Private payers, however, are using radiology benefits managers to negotiate reimbursement rates with hospitals and other providers. In those situations, a radiology benefits manager may set lower rates for 1.5 Tesla MRI exams, but also point more referrals to sites with those machines as opposed to facilities with 3 Tesla magnets, Gilk says.
Private payers are also asking hospitals whether a 3 Tesla exam was truly needed for a diagnosis, and if the answer is hazy, the payer could reject the claim, Robertson says.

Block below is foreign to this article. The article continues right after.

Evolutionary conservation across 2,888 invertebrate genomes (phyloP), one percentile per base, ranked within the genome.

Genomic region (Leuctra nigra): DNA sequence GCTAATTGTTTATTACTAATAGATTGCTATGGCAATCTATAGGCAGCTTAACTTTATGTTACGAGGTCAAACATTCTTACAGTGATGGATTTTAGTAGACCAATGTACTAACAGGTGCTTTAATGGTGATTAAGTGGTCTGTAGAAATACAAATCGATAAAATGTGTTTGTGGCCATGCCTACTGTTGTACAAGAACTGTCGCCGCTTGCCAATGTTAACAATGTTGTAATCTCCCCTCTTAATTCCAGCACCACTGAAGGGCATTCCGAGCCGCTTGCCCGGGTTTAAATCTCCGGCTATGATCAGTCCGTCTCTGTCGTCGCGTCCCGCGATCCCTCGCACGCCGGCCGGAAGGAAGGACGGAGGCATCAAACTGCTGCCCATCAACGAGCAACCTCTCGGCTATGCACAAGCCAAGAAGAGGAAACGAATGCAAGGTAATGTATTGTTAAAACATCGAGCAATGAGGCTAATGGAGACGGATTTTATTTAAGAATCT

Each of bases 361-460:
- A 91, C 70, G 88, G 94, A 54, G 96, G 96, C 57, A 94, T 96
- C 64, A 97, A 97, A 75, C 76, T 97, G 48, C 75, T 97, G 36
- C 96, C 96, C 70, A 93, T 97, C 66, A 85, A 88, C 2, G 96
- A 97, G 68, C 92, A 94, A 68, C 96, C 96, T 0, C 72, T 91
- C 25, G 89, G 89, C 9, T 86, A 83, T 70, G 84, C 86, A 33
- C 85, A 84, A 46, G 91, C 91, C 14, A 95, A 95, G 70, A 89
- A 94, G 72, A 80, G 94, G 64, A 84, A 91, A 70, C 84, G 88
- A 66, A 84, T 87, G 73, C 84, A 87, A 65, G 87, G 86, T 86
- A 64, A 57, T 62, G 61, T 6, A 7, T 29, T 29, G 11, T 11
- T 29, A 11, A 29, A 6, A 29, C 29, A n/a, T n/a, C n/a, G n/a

In fact, it's not yet clear whether the higher-quality images from 3 Tesla MRIs have a positive effect on diagnostic outcomes, Gilk says.
It is important when considering ultrahigh-field-strength MRIs—or any of the other technologies discussed in the ECRI Institute's white paper—for CEOs to get all affected parties to the table, not just biomedical engineering and physicians, Robertson says. For example, with reimbursement rates potentially in question for higher-strength MRIs, it makes sense for a hospital's clinical coding team to be involved in MRI purchasing decisions, she added.